Nappy Roots Reflect On ‘Watermelon, Chicken & Gritz’ Album: ‘It Got Some Country Bumpkins Out Of Kentucky’


Nappy Roots are an anomaly. Until Jack Harlow came along with “WHAT’S POPPIN” in 2020, the group was one of the only rap acts to make it nationally out of Kentucky. Hailing from Bowling Green, Nappy Roots — currently comprised of Georgia native Fish Scales, Skinny DeVille, B. Stille and Ron Clutch — met as college students at Western Kentucky University in the mid-90s.

In 1998, they independently released their debut album Country Fried Cess, which ultimately led to a deal with Atlantic Records. But it was their 2002 album, Watermelon, Chicken & Gritz, that put them on the map thanks in part to the hit singles “Awnaw,” “Po’ Folk” and “Headz Up.” The platinum-selling effort peaked at No. 3 on the Billboard Top R&B/Hip-Hop Albums chart and No. 24 on the Billboard 200, proving Hip Hop didn’t need to fit neatly into a box. With their country slang and rhymes about “ballin’ on a budget,” Nappy Roots were in their own lane.

Watermelon, Chicken & Gritz turned 20 on February 26 and in honor of the momentous occasion, Fish Scales and Skinny DeVille spoke to HipHopDX about the impact the album had on not just Hip Hop but also their lives.

“It got some country bumpkins out of Kentucky,” Deville says. “That’s what it did. But far as what it did for Hip Hop, I think it gave a fresh representation of being from the South, being lyrical and not talking about some of the same things that everyone else was talking about. It gave a lot of people that didn’t live in the excess of money and cars and clothes lifestyles, a way to relate and put words together that most people probably weren’t thinking about at the time.

“I don’t know if we get enough points for that, but that’s kind of what we try to bring to the game with just another way of looking at it without having to talk about money, drugs, hoes, bitches and diamonds. If you listen to our music, we never talk about those things and we still put out eight albums.”

But Nappy Roots couldn’t have recorded the album if it hadn’t been under their terms. Every weekend, they’d drive to Atlanta to work at producer James “Groove” Chambers’ home studio in his tiny apartment.

“We just needed that kind of gritty feel of just kind of surviving, more than we needed to polish up FSL console studio with free cookies every hour, you know what I’m saying?” DeVille explains. “So, we wanted to be gritty and grimy. We was fighting for survival, trying to get back into good graces of a budget. And trying to get where we knew we were shooting for. Atlantic Records made us famous, but we always maintained who we were the whole time. And that album allowed us to get that out the gate. They helped us make a good first impression f0r some boys from Kentucky and Georgia.”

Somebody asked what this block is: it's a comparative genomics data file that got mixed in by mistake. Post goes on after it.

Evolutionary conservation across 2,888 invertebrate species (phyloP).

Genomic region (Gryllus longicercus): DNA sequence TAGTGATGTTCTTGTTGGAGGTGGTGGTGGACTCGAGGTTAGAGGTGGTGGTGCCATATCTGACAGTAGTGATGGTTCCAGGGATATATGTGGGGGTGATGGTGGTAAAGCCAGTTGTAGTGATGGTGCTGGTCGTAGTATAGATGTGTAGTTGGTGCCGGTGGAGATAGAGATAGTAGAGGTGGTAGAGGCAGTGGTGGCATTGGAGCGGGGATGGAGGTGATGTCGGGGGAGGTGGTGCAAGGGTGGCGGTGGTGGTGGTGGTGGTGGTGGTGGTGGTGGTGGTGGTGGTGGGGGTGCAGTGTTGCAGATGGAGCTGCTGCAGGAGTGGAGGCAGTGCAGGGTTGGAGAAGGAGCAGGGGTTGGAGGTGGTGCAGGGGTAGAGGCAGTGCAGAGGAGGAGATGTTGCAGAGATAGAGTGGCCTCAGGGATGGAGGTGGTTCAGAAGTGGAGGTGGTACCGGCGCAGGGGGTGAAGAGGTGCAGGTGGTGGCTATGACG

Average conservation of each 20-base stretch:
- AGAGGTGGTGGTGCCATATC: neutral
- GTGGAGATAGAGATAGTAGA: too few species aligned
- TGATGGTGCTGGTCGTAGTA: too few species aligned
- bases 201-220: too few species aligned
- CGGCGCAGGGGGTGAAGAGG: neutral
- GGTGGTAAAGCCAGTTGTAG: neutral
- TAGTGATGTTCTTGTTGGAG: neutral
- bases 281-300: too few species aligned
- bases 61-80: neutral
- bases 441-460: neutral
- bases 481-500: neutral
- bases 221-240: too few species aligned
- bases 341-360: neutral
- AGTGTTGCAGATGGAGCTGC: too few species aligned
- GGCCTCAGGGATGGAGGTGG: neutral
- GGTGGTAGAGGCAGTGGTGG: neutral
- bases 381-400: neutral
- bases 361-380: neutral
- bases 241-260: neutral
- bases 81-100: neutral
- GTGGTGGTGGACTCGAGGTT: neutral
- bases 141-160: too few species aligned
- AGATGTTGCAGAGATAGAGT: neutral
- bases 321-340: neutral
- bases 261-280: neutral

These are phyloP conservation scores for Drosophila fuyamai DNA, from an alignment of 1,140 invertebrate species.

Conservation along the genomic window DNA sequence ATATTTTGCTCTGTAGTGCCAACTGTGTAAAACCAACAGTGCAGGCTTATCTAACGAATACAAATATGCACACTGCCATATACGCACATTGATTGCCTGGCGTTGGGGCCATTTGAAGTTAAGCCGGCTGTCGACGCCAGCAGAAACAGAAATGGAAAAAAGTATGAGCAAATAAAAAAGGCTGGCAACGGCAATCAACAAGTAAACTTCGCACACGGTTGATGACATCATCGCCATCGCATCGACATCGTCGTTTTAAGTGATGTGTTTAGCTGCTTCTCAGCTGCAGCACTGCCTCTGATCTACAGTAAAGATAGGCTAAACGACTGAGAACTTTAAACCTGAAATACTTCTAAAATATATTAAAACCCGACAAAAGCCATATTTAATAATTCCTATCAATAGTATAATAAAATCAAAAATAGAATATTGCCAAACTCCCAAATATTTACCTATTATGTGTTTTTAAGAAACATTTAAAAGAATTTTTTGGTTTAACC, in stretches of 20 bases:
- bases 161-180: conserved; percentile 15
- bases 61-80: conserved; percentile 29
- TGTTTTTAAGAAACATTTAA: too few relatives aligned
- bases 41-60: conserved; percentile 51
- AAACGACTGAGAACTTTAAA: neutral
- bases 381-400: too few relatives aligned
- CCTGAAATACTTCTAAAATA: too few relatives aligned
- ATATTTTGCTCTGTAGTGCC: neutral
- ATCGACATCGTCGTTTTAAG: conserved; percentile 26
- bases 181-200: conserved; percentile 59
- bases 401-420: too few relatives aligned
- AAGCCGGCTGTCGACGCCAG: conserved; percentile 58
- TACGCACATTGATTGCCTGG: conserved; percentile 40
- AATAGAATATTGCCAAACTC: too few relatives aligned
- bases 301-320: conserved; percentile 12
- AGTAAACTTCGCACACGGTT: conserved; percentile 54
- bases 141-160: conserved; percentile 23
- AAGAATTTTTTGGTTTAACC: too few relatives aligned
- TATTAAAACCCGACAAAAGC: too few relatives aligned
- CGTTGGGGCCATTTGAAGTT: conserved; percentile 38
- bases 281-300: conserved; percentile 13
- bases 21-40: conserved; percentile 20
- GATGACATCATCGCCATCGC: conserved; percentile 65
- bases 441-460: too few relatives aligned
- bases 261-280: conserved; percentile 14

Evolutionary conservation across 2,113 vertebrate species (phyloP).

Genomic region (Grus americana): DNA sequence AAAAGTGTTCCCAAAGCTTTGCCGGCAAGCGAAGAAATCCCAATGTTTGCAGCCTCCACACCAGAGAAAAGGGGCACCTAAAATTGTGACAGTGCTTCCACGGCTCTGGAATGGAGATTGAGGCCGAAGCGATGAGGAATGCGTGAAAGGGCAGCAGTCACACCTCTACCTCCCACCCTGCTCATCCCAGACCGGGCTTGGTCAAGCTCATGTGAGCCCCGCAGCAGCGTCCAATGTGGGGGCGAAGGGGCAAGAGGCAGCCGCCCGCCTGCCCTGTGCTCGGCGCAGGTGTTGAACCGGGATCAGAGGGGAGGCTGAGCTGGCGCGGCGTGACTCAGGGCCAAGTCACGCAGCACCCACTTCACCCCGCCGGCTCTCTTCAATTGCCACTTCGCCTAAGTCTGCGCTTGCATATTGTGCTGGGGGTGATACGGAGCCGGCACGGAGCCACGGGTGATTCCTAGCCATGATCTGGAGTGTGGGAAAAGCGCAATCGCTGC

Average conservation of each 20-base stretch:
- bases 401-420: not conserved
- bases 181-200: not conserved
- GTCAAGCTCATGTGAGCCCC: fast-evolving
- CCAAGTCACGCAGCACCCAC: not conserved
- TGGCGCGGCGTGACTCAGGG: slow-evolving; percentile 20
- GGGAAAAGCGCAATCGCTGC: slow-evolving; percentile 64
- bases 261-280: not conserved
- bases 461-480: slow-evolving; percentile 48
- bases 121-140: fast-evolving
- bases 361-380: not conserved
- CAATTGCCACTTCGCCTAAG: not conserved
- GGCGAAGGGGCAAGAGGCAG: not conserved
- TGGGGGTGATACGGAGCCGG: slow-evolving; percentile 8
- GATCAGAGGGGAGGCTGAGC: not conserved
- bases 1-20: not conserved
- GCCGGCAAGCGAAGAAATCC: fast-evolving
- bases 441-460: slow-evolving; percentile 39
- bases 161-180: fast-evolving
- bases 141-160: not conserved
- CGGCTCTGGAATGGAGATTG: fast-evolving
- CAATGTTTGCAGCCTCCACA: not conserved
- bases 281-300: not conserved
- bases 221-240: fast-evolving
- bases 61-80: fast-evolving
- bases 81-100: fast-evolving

The four-year span from signing with Atlantic to releasing the album had a lot to do with Nappy Roots’ academic pursuits. As DeVille explains, “We were in college, well some of us were. I had graduated in August of 2000. So being signed in ’98, I was still trying to get my degree just in case it didn’t work out. We were trying to figure it out and be college students at the same time. I think we got signed before our time, but everything happened when it’s supposed to.

“We had to struggle. We had to live, we had to see what life was about without the safety net of college. So we can really put those emotions onto the music. If we started out in college, we wouldn’t got that far if we were just rapping about college shit. I don’t think so.”

Fish Scales adds, “I’m very proud of the three that did [graduate from college]. I wasn’t one of the ones that graduated, but I gained so much more a than degree by going to Western. Being the only member that’s not from Kentucky, me going to Kentucky was life changing. I couldn’t see it going any better than the way it went.”

Two decades later, Nappy Roots have their own brewery in Atlanta dubbed Atlantucky Brewery due to their passion for craft beer and microbrewing. While on tour, Nappy Roots collaborated with dozens of breweries and mass-produced several beers across the country. In 2020, the brewery took home the Bronze medal in the Cream Stout category at the U.S. Open Beer Championship. Their latest album, 4ORTY, arrived that same year.

In 2021, Nappy Roots created a docu-style reality-based television series called 40 Acres & A Brew. The show follows Nappy Roots on a road trip to craft breweries across the country where they swap ideas and stories with fellow brewers. The show won the award for “Best Episodic Short” at the Rome International Film Festival last November. Nappy Roots recognize how lucky they are to still have a platform, and have Watermelon, Chicken & Gritz to thank.

“We’re very fortunate to have our place in Hip Hop mostly because of that album,” Fish Scales says. “A lot of people grew up on that album. We happen to hit them at the right time with the right message, to the point where people grew up with it. And the fact that we’ve been touring since that album, it’s like a family reunion when we go to certain cities.

“We’ve been seeing these people every year for a long time and they started all the way in 2002 with Watermelon, Chicken & Gritz. So we’re very fortunate that people still remember us and that we were smart enough to put out new music to keep it going. But that will probably forever our biggest album, and we’re grateful for it.”

Check back with HipHopDX soon for Part II of the Nappy Roots interview.